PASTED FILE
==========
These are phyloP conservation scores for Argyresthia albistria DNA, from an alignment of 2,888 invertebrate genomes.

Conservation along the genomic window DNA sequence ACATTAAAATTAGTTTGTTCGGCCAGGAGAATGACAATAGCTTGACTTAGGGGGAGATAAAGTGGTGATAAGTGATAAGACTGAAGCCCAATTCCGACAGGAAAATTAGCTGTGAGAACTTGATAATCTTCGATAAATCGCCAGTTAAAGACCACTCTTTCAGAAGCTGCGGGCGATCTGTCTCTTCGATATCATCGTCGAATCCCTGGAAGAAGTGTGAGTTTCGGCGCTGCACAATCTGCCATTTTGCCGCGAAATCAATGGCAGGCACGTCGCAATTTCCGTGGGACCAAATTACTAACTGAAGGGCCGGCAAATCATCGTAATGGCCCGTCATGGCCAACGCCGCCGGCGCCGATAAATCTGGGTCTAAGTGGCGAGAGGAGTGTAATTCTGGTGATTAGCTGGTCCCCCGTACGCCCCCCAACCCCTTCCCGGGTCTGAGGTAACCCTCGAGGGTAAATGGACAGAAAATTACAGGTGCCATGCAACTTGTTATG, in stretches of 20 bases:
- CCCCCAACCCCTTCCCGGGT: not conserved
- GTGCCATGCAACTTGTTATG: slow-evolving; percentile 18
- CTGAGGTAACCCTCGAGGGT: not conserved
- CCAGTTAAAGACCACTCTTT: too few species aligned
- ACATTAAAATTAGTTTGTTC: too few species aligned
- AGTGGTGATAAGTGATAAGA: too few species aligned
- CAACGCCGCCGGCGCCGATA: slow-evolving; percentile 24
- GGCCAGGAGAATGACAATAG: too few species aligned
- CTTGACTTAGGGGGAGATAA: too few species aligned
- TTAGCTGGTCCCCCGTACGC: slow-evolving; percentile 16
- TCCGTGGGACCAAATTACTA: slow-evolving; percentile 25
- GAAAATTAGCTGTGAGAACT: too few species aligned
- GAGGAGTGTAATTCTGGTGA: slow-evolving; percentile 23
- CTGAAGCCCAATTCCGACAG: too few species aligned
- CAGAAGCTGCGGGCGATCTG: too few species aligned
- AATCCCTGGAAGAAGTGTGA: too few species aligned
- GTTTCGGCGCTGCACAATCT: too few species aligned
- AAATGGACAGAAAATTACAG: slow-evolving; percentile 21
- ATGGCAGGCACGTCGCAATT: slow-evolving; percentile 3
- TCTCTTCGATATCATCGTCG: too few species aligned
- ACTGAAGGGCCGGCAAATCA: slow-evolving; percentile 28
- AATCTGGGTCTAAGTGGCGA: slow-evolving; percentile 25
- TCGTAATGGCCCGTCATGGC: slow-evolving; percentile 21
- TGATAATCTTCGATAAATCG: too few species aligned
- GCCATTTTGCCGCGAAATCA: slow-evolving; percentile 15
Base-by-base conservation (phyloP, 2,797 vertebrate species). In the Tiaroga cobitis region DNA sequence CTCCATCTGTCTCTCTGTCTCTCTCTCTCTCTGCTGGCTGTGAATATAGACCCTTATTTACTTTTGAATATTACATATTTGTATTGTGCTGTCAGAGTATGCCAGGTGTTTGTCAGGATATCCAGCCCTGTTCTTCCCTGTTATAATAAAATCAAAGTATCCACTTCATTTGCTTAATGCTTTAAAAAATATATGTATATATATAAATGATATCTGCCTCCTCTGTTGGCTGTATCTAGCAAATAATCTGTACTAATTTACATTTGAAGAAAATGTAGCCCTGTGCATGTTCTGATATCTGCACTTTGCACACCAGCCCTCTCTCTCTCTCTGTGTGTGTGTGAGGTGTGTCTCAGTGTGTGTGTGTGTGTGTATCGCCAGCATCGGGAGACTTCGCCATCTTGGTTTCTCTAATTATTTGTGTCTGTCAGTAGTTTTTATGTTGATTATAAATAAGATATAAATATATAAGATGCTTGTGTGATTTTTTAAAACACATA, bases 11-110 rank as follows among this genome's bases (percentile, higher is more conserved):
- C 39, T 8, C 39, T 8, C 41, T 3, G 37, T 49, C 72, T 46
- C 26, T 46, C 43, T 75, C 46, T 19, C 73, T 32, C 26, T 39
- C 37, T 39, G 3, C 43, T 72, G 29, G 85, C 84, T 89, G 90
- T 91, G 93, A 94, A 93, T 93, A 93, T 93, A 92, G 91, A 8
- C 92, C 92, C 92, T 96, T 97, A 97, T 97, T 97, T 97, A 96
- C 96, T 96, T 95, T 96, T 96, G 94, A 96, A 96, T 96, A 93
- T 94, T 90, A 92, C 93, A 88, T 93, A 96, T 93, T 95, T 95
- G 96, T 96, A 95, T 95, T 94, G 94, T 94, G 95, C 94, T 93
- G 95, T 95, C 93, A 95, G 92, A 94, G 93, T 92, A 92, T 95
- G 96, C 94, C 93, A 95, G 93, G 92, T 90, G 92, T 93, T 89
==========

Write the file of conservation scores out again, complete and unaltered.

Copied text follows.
These are phyloP conservation scores for Argyresthia albistria DNA, from an alignment of 2,888 invertebrate genomes.

Conservation along the genomic window DNA sequence ACATTAAAATTAGTTTGTTCGGCCAGGAGAATGACAATAGCTTGACTTAGGGGGAGATAAAGTGGTGATAAGTGATAAGACTGAAGCCCAATTCCGACAGGAAAATTAGCTGTGAGAACTTGATAATCTTCGATAAATCGCCAGTTAAAGACCACTCTTTCAGAAGCTGCGGGCGATCTGTCTCTTCGATATCATCGTCGAATCCCTGGAAGAAGTGTGAGTTTCGGCGCTGCACAATCTGCCATTTTGCCGCGAAATCAATGGCAGGCACGTCGCAATTTCCGTGGGACCAAATTACTAACTGAAGGGCCGGCAAATCATCGTAATGGCCCGTCATGGCCAACGCCGCCGGCGCCGATAAATCTGGGTCTAAGTGGCGAGAGGAGTGTAATTCTGGTGATTAGCTGGTCCCCCGTACGCCCCCCAACCCCTTCCCGGGTCTGAGGTAACCCTCGAGGGTAAATGGACAGAAAATTACAGGTGCCATGCAACTTGTTATG, in stretches of 20 bases:
- CCCCCAACCCCTTCCCGGGT: not conserved
- GTGCCATGCAACTTGTTATG: slow-evolving; percentile 18
- CTGAGGTAACCCTCGAGGGT: not conserved
- CCAGTTAAAGACCACTCTTT: too few species aligned
- ACATTAAAATTAGTTTGTTC: too few species aligned
- AGTGGTGATAAGTGATAAGA: too few species aligned
- CAACGCCGCCGGCGCCGATA: slow-evolving; percentile 24
- GGCCAGGAGAATGACAATAG: too few species aligned
- CTTGACTTAGGGGGAGATAA: too few species aligned
- TTAGCTGGTCCCCCGTACGC: slow-evolving; percentile 16
- TCCGTGGGACCAAATTACTA: slow-evolving; percentile 25
- GAAAATTAGCTGTGAGAACT: too few species aligned
- GAGGAGTGTAATTCTGGTGA: slow-evolving; percentile 23
- CTGAAGCCCAATTCCGACAG: too few species aligned
- CAGAAGCTGCGGGCGATCTG: too few species aligned
- AATCCCTGGAAGAAGTGTGA: too few species aligned
- GTTTCGGCGCTGCACAATCT: too few species aligned
- AAATGGACAGAAAATTACAG: slow-evolving; percentile 21
- ATGGCAGGCACGTCGCAATT: slow-evolving; percentile 3
- TCTCTTCGATATCATCGTCG: too few species aligned
- ACTGAAGGGCCGGCAAATCA: slow-evolving; percentile 28
- AATCTGGGTCTAAGTGGCGA: slow-evolving; percentile 25
- TCGTAATGGCCCGTCATGGC: slow-evolving; percentile 21
- TGATAATCTTCGATAAATCG: too few species aligned
- GCCATTTTGCCGCGAAATCA: slow-evolving; percentile 15
Base-by-base conservation (phyloP, 2,797 vertebrate species). In the Tiaroga cobitis region DNA sequence CTCCATCTGTCTCTCTGTCTCTCTCTCTCTCTGCTGGCTGTGAATATAGACCCTTATTTACTTTTGAATATTACATATTTGTATTGTGCTGTCAGAGTATGCCAGGTGTTTGTCAGGATATCCAGCCCTGTTCTTCCCTGTTATAATAAAATCAAAGTATCCACTTCATTTGCTTAATGCTTTAAAAAATATATGTATATATATAAATGATATCTGCCTCCTCTGTTGGCTGTATCTAGCAAATAATCTGTACTAATTTACATTTGAAGAAAATGTAGCCCTGTGCATGTTCTGATATCTGCACTTTGCACACCAGCCCTCTCTCTCTCTCTGTGTGTGTGTGAGGTGTGTCTCAGTGTGTGTGTGTGTGTGTATCGCCAGCATCGGGAGACTTCGCCATCTTGGTTTCTCTAATTATTTGTGTCTGTCAGTAGTTTTTATGTTGATTATAAATAAGATATAAATATATAAGATGCTTGTGTGATTTTTTAAAACACATA, bases 11-110 rank as follows among this genome's bases (percentile, higher is more conserved):
- C 39, T 8, C 39, T 8, C 41, T 3, G 37, T 49, C 72, T 46
- C 26, T 46, C 43, T 75, C 46, T 19, C 73, T 32, C 26, T 39
- C 37, T 39, G 3, C 43, T 72, G 29, G 85, C 84, T 89, G 90
- T 91, G 93, A 94, A 93, T 93, A 93, T 93, A 92, G 91, A 8
- C 92, C 92, C 92, T 96, T 97, A 97, T 97, T 97, T 97, A 96
- C 96, T 96, T 95, T 96, T 96, G 94, A 96, A 96, T 96, A 93
- T 94, T 90, A 92, C 93, A 88, T 93, A 96, T 93, T 95, T 95
- G 96, T 96, A 95, T 95, T 94, G 94, T 94, G 95, C 94, T 93
- G 95, T 95, C 93, A 95, G 92, A 94, G 93, T 92, A 92, T 95
- G 96, C 94, C 93, A 95, G 93, G 92, T 90, G 92, T 93, T 89